Trying It On: A performed exhibition from Lea Anderson that delves deep into the Cholmondeleys' costume archives (designers Sandy Powell, Simon Vincenzi & Emma Fryer) to dust off some treasures and re-present with a new twist.
Commissioned by Bristol Museum and Art Gallery, who wanted a performance to complement Grayson Perry's exhibition 'The Vanity of Small Differences', 'Trying It On' takes a wayward, witty look at identity, through the eyes of one of the UK's most iconoclastic choreographers.
And In The Soil, There Be Mirrors is a site-responsive dance film set across a selection of historical locations in the English landscape by Hollie Miller and Sam Williams. The work responds not only to the architecture and former life of these sites but also counteracts a heritage version of the landscape with a Gothic and mythological vision. A series of figures whose traits are drawn from nature and English folklore inhabit the site, possessing a sense of the uncanny and discarding the pastoral, nostalgic images of the countryside that people hold on to.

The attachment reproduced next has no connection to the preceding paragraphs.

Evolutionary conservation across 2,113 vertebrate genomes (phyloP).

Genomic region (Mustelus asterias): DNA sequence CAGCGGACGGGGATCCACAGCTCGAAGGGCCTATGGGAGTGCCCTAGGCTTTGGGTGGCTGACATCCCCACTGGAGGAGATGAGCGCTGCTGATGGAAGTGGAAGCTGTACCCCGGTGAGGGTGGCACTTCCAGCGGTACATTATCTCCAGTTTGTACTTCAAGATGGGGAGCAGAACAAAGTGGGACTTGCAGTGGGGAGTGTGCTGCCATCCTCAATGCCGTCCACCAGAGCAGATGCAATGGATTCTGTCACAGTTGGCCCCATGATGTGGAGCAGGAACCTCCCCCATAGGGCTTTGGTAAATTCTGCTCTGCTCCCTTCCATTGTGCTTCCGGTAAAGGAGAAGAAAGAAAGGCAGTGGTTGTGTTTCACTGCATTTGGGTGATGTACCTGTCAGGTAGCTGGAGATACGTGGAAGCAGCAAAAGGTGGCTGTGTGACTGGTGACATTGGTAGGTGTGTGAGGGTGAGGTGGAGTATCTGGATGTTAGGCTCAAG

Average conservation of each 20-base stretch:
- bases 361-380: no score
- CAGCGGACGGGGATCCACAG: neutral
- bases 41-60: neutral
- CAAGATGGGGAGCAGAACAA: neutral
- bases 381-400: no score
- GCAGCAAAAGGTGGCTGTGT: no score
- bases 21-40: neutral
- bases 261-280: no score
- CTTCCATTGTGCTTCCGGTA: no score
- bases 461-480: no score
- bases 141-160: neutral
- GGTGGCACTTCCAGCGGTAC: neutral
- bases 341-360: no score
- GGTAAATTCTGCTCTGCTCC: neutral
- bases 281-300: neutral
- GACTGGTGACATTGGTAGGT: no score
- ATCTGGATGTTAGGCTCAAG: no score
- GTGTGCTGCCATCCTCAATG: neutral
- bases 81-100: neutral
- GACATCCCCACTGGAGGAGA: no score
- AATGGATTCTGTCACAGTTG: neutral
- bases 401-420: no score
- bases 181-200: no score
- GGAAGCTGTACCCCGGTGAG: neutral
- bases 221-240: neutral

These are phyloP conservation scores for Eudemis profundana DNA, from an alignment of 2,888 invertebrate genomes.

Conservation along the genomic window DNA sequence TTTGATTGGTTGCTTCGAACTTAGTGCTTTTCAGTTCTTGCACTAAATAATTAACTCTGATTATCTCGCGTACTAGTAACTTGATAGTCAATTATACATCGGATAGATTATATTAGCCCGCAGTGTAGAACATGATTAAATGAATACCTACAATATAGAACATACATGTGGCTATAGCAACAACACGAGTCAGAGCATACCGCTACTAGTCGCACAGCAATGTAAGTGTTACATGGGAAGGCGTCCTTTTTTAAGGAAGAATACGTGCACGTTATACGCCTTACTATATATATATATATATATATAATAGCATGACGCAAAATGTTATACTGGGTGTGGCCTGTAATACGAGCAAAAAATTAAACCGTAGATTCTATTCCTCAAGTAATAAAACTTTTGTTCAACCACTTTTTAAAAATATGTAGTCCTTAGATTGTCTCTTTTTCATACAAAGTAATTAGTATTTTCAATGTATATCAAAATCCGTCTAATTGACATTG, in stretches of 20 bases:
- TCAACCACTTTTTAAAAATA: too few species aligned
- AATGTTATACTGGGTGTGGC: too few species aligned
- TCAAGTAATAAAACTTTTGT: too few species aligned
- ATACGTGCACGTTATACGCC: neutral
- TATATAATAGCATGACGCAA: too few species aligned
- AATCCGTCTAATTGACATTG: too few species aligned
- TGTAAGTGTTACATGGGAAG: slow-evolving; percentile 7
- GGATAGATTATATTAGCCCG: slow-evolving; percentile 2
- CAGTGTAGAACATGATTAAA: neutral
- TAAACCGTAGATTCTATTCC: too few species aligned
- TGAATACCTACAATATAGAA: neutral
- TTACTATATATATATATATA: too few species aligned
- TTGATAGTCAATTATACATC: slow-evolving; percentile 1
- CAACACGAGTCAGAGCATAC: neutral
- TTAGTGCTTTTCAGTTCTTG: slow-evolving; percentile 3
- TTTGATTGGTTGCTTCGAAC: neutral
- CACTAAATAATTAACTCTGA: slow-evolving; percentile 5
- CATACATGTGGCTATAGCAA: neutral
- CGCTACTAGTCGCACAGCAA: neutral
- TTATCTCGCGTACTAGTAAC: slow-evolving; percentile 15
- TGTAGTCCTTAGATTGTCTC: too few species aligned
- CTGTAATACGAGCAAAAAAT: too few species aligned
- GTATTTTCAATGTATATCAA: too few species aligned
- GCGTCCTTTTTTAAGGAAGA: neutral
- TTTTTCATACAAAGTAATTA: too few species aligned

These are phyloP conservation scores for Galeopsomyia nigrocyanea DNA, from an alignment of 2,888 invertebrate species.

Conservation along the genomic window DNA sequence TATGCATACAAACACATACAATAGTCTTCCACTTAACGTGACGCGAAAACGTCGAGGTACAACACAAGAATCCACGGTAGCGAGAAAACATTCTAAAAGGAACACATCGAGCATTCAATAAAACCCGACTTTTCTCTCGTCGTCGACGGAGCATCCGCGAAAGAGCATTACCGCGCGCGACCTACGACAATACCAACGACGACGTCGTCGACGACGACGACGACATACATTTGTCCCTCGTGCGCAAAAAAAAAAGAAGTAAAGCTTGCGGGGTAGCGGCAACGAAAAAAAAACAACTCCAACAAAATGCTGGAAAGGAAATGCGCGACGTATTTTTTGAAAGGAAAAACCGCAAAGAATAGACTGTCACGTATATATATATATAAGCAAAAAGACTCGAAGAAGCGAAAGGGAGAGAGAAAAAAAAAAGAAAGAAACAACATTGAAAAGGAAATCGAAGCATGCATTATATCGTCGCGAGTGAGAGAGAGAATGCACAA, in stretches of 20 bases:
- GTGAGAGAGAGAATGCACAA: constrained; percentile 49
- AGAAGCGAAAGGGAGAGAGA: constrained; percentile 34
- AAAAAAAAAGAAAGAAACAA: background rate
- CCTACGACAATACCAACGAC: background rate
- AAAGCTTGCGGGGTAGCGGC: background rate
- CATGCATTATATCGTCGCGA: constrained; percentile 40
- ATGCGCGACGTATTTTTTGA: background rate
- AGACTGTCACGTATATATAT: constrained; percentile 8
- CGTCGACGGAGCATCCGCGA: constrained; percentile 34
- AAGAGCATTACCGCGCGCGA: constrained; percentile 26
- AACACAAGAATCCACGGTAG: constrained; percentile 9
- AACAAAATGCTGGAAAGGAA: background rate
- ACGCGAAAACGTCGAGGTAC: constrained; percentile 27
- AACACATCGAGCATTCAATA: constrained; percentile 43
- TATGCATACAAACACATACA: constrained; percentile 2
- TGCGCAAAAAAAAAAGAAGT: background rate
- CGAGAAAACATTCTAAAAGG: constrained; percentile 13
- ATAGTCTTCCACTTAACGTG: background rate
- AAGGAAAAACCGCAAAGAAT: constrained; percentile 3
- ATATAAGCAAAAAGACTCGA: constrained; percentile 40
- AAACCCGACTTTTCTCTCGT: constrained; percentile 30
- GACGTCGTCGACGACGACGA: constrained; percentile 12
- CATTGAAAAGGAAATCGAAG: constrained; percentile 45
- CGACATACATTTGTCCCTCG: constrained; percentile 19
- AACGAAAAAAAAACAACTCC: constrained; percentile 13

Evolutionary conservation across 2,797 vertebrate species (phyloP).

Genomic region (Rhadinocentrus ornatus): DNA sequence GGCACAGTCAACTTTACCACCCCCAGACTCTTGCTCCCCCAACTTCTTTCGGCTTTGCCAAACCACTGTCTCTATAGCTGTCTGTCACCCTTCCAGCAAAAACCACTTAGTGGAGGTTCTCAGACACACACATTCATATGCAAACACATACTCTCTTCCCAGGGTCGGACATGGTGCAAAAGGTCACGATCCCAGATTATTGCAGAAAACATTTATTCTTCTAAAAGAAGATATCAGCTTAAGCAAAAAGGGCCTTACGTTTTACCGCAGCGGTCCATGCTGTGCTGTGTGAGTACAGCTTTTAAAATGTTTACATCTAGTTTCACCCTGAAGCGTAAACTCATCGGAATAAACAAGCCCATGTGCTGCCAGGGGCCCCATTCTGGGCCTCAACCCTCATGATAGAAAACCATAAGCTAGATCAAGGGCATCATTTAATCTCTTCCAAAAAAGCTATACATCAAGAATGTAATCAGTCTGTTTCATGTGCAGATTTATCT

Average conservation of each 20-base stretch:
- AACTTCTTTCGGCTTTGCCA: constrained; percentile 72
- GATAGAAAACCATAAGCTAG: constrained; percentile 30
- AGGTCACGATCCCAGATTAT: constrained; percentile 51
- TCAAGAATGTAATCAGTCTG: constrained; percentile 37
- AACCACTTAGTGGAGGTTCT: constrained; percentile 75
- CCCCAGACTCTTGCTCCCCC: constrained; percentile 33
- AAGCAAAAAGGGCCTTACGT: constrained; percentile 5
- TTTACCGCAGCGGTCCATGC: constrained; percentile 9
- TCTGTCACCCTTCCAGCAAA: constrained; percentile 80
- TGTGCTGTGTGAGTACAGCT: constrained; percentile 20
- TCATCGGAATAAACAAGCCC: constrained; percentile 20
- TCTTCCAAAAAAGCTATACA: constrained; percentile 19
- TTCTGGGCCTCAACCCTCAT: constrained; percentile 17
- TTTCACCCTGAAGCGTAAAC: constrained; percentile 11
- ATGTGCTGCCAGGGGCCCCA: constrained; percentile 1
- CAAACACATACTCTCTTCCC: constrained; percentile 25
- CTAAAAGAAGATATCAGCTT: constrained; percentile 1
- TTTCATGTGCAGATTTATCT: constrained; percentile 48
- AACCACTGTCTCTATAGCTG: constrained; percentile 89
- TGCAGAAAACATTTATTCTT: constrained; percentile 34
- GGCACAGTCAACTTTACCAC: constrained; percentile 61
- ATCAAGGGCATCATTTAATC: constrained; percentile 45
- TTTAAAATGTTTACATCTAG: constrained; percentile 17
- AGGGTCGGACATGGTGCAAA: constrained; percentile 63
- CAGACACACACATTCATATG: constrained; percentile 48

Disgo Distaw Owain Glyndwr Silent Disco - In this hour-long interactive show by Light Ladd and Emberton, audiences discover the destiny of the legendary rebel Prince of Wales Owain Glyndŵr on the dancefloors of castles, fields and the steps of urban buildings. Led by a cast of six performers they dance the rebellion to a mix of club-classics, Welsh electro and prog rock.
Be part of The Imagination Museum
To keep up to date with everything happening with The Imagination Museum, and our plan to continue growing as a network, resource hub and co-commissioning partner for more dance work in museums and heritage sites, sign up to our consortium mailing list here: https://imaginationmuseum.co.uk/consortium .
The network won’t work without you!
More about The Imagination Museum
The Imagination Museum is a professional network that:
- Advocates for the benefits of working with dance and movement in museums and heritage sites
- Develops best practice through provision of resources, training, networking/workshop opportunities and a chance to talk through ideas
- Supports collaboration, including through a supported co-commissioning process in the future
For more information contact email@example.com